China and the European Union have settled their
trade dispute over Chinese solar imports, the EU trade commissioner
The two sides agreed to minimum prices and import quotas for Chinese solar products after a six-week tug of war, Karel De Gucht said in a statement.
De Gucht said an "amicable solution" had been reached.
The Chinese government also welcomed the deal, the official Xinhua news agency said.
The compromise "showcased pragmatic and flexible attitudes from both sides," Ministry of Commerce spokesman Shen Dayang was quoted as saying.
The EU accused Chinese solar manufacturers of dumping solar products on the European market. Government subsidies in China allowed them to sell their products below production cost in the EU, it alleged.
Diplomatic sources said the agreement called for a minimum price of 56 cents per watt of output. A cap was to also be placed on the total output of Chinese imports of solar panels to the EU of 7 gigawatts per year.
The deal would cover exports from about 90 Chinese exporters, representing 60 per cent of panels sold in the EU, the European Commission said. The companies that comply with these conditions would not be subject to punitive tariffs.
For other companies, the punitive tariffs ranging from 37.2 to 67.9 per cent that De Gucht had announced in June would take effect August 6.
The European Commission justified the tariffs because it said 25,000 jobs in the ailing European solar industry were in grave danger because of unfair cheap competition from China.
World Trade Organization anti-dumping rules allow countries to protect their domestic industry from unfair competition, but when the EU imposed provisional tariffs of 11.8 per cent in early June, it raised fears of retaliation from Beijing.
"We are confident that this price undertaking will stabilize the European solar panel market and will remove the injury that the dumping practices have caused to the European industry," De Gucht said.
The compromise would "result in a new equilibrium on the European solar panel market at a sustainable price level," he said.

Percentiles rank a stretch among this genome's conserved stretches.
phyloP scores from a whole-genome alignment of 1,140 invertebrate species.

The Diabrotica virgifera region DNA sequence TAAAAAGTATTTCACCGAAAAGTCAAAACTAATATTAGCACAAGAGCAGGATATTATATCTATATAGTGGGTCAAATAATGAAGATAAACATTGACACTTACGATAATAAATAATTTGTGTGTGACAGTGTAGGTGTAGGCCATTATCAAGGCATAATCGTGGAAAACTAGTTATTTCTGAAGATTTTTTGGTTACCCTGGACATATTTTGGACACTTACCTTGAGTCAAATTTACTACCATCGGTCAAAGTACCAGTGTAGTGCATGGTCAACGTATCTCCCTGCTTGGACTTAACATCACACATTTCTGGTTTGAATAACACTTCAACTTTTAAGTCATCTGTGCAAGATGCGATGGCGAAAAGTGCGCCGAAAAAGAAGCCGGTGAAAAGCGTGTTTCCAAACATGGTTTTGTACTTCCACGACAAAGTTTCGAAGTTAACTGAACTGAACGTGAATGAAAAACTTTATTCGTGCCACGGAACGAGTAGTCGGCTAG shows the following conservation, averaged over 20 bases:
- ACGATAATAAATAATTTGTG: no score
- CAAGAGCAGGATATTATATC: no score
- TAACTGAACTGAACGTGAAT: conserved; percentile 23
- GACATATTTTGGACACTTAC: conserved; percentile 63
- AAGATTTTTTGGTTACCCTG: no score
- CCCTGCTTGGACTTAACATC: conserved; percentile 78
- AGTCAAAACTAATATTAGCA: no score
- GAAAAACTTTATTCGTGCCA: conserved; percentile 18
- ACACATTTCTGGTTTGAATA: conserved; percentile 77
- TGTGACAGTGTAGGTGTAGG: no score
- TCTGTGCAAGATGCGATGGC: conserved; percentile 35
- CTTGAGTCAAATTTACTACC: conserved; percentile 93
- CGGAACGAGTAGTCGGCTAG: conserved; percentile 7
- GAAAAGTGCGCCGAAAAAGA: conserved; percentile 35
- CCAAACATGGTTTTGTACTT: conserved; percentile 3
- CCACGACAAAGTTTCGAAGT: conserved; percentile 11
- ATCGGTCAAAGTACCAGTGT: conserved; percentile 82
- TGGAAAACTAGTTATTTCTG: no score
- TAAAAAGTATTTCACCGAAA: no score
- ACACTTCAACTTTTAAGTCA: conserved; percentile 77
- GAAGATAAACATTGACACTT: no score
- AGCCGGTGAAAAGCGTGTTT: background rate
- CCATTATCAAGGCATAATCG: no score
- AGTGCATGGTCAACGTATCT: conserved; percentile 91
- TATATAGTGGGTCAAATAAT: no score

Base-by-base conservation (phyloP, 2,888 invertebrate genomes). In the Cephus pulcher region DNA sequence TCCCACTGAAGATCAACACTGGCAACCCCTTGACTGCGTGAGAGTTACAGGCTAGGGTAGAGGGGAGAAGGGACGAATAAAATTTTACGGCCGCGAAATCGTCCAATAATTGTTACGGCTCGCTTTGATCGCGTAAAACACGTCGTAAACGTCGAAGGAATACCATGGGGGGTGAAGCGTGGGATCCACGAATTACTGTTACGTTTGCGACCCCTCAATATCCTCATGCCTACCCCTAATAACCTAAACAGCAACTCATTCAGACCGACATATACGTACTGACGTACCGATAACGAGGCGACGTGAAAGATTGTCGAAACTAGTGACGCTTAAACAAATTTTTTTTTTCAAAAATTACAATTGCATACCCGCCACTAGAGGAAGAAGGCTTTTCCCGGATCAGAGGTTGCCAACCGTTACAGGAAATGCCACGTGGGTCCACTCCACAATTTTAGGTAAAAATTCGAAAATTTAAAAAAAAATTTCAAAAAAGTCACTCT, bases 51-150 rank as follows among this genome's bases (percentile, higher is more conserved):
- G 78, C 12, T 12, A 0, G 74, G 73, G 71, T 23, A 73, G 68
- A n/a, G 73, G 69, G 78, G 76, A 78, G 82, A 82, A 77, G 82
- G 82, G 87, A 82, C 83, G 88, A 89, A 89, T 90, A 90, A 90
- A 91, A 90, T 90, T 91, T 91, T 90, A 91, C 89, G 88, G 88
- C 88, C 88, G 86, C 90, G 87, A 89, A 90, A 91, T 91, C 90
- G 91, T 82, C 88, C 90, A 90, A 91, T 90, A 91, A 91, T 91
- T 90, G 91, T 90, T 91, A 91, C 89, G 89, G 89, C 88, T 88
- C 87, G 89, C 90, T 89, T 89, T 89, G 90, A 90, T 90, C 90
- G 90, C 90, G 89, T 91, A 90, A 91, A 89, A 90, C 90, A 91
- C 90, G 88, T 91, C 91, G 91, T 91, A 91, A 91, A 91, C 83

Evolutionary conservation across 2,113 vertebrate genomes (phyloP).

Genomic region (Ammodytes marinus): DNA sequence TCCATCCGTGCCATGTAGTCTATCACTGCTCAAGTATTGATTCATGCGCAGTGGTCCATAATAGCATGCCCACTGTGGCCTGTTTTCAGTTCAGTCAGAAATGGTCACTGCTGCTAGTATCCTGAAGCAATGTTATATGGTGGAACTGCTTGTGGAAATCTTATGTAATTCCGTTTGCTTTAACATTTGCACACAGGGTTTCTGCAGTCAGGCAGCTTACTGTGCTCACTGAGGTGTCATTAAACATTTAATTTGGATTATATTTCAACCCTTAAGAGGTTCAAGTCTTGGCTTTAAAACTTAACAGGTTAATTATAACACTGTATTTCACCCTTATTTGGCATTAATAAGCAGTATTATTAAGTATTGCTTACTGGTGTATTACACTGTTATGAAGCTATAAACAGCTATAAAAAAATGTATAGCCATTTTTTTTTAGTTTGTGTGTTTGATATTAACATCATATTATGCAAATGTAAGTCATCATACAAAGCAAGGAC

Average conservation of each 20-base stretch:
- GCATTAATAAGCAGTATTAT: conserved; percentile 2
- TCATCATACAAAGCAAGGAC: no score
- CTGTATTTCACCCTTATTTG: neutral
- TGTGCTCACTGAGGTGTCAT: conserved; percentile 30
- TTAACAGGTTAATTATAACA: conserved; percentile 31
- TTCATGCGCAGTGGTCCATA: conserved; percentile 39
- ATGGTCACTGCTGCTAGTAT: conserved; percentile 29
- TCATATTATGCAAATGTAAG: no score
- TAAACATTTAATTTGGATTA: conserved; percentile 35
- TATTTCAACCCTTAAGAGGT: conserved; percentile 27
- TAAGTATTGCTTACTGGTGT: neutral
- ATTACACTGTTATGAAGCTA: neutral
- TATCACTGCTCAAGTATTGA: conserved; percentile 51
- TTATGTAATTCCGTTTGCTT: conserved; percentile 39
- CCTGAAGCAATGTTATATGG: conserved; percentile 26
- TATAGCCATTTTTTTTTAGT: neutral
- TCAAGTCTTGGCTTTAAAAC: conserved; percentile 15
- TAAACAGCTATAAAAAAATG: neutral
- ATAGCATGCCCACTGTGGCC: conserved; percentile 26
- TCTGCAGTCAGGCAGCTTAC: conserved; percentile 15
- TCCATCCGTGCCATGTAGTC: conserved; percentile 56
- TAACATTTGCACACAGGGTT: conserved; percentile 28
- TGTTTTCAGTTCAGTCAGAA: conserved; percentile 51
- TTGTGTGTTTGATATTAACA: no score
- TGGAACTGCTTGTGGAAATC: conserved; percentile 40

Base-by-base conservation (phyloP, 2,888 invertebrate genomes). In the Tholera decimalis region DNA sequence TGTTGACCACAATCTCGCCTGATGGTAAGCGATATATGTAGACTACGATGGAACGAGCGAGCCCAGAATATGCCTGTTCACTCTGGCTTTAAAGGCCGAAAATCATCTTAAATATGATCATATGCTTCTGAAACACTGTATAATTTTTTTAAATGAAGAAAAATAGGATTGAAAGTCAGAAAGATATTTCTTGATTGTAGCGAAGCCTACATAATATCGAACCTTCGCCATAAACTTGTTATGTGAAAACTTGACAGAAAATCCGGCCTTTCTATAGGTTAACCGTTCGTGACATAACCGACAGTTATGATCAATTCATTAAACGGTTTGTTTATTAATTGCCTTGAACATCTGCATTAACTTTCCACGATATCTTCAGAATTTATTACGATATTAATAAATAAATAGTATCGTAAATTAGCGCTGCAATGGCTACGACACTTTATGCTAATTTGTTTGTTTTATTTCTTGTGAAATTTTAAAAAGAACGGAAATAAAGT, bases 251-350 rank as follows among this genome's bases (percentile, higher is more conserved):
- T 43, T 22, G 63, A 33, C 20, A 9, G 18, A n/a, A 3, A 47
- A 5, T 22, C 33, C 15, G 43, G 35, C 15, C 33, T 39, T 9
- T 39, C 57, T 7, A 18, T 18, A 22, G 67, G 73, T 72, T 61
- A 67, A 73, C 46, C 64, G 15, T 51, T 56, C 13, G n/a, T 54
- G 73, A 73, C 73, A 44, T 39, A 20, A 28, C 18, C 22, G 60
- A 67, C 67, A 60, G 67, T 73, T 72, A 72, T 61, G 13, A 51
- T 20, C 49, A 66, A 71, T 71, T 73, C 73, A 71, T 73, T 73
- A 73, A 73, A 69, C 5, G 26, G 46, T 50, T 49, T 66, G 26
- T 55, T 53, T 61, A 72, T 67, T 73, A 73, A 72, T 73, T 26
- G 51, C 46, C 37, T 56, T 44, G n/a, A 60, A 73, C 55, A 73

Shen said in Beijing that the agreement would promote an open, cooperative, stable and sustainable economic and trade relationship between China and the EU.
Authorities in Brussels want member states to give official approval to the agreement in the next 10 days, the European Commission said.
The agreement prevented a further escalation of the trade dispute, which was unprecedented given the high market value of the solar imports, estimated at 28 billion dollars per year.
The preliminary duties were controversial among EU member states. The commission imposed the duties despite opposition from Germany and 17 other countries, who warned of a trade war.
German Economy Minister Philip Roesler welcomed the agreement, saying, "We have always suggested that a negotiated solution is better than a conflict that would damage our economic relations."
The solar agreement now raises hopes that Beijing would be willing to settle disputes with the EU in other areas.
For example, China initiated anti-dumping proceedings against European wine, seen as a retaliatory action to increase pressure on the solar negotiations. China pointed to European subsidies for grape growers, saying they allowed European wine to be sold under its production price in China.
China also started investigations into imports of steel alloy pipes and specialty chemical products from the EU.
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